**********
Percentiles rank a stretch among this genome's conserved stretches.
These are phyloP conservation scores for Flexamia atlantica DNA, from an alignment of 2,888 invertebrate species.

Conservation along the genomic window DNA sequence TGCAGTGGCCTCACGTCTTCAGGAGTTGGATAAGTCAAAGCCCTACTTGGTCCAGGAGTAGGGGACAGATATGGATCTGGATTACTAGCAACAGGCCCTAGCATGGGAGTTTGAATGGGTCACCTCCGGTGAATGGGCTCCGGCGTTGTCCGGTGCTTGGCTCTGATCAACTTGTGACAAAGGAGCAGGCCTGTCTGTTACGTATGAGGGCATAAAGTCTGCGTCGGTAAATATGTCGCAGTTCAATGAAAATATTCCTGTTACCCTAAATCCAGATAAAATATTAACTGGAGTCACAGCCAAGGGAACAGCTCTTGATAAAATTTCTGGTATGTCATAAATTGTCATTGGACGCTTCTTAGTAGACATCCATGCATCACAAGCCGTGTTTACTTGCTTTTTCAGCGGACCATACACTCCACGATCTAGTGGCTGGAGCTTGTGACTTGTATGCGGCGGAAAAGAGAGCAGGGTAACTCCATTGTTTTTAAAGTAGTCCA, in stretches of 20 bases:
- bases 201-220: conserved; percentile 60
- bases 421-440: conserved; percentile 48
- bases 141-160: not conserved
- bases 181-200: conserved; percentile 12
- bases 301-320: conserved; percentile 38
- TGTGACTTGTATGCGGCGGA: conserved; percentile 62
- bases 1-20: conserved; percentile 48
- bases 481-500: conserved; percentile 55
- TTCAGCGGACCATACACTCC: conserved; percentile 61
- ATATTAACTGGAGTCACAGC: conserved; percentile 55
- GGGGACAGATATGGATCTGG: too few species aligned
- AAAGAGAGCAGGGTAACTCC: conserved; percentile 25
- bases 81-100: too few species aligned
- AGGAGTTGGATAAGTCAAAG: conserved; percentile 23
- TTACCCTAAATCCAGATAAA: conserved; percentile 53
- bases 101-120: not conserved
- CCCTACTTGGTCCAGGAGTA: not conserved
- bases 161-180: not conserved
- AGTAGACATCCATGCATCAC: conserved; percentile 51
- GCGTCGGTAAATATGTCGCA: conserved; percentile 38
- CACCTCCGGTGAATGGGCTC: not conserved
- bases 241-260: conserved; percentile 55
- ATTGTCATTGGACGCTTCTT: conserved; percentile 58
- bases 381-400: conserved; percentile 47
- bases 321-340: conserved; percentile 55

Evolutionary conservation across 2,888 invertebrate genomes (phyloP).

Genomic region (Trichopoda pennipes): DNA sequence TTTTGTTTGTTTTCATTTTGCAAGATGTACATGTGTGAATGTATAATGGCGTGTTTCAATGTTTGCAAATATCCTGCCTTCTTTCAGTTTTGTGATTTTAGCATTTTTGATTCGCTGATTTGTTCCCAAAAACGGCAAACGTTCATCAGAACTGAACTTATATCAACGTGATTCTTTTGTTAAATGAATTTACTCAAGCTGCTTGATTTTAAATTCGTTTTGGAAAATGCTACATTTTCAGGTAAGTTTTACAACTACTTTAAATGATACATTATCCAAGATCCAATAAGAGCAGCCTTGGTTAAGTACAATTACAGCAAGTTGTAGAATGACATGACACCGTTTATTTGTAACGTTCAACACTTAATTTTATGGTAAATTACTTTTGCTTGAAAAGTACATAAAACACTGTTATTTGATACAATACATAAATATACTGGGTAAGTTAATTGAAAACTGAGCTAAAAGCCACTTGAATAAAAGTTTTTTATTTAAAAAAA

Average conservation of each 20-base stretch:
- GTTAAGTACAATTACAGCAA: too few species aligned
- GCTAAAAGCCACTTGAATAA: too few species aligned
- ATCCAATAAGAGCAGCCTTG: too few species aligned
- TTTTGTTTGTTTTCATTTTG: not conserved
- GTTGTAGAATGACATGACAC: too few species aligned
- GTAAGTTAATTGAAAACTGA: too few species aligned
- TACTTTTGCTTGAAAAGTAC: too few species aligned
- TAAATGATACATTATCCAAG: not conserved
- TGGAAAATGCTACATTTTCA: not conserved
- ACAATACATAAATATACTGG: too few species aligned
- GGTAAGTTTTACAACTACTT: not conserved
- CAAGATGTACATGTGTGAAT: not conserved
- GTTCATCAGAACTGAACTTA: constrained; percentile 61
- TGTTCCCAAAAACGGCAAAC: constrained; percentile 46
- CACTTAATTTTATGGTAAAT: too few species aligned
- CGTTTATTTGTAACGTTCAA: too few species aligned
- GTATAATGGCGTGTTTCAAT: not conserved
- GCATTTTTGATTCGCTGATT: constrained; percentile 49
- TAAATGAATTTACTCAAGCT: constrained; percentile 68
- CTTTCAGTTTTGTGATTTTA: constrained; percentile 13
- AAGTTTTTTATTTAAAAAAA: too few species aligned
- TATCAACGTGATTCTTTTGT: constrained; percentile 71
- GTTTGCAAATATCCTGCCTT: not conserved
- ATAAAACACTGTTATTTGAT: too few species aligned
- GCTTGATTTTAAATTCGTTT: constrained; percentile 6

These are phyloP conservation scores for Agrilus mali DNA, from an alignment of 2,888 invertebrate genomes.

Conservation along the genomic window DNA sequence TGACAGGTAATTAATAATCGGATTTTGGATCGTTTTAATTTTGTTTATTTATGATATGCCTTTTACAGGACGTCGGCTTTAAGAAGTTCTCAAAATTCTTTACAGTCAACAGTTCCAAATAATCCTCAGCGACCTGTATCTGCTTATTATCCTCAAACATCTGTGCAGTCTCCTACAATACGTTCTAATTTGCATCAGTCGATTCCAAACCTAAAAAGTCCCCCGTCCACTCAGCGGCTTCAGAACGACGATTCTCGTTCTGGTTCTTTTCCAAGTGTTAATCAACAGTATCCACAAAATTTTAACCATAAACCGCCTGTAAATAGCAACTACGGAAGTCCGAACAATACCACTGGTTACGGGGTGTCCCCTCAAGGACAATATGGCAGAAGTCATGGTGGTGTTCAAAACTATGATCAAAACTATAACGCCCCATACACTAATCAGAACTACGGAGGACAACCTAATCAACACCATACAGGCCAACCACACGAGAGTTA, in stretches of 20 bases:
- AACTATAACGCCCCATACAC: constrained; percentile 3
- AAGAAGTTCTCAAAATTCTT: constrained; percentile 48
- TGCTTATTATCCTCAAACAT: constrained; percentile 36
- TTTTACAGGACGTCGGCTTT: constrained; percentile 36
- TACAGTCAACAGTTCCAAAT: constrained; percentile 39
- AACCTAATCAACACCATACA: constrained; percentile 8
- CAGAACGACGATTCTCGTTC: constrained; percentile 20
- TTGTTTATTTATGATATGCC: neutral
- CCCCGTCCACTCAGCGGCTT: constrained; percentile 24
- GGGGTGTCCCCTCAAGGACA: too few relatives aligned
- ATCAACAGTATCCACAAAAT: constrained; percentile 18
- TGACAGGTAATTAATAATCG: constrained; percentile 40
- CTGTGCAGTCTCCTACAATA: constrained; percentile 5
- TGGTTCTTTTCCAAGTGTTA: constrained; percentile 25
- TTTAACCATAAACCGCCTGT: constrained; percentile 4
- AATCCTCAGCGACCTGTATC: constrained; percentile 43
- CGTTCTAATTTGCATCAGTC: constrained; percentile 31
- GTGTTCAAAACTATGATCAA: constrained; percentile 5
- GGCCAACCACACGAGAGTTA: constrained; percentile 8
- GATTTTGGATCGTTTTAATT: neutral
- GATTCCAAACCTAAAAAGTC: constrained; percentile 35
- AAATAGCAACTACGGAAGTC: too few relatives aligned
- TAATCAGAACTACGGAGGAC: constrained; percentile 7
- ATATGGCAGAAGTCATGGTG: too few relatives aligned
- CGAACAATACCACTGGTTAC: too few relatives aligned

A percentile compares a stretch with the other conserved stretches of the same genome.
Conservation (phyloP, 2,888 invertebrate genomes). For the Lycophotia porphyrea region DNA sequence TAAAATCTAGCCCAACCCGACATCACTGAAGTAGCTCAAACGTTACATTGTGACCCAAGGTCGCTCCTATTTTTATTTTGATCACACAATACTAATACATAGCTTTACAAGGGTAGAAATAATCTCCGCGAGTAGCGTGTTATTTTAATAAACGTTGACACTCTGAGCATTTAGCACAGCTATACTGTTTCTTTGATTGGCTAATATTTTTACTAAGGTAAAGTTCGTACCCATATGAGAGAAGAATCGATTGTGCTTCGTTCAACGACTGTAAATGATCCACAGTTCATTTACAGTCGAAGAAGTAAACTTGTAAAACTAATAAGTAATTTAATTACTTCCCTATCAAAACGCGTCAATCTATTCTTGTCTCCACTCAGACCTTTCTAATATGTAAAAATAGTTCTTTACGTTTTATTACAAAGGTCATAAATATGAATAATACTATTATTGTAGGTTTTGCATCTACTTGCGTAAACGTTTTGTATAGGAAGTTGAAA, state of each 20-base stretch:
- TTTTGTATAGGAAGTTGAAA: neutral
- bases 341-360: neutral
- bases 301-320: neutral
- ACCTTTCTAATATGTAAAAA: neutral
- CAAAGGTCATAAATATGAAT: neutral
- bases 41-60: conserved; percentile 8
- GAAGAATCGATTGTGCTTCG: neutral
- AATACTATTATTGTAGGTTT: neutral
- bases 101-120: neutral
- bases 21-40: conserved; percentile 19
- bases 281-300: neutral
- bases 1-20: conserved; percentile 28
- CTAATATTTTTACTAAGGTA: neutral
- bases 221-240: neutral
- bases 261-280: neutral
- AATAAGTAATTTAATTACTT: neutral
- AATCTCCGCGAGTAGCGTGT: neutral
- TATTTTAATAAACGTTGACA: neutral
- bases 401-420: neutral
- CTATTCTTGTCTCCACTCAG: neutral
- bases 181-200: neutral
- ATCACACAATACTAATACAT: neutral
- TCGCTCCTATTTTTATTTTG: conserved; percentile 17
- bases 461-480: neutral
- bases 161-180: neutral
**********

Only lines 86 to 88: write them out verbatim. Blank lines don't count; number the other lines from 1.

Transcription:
- TTTTGTATAGGAAGTTGAAA: neutral
- bases 341-360: neutral
- bases 301-320: neutral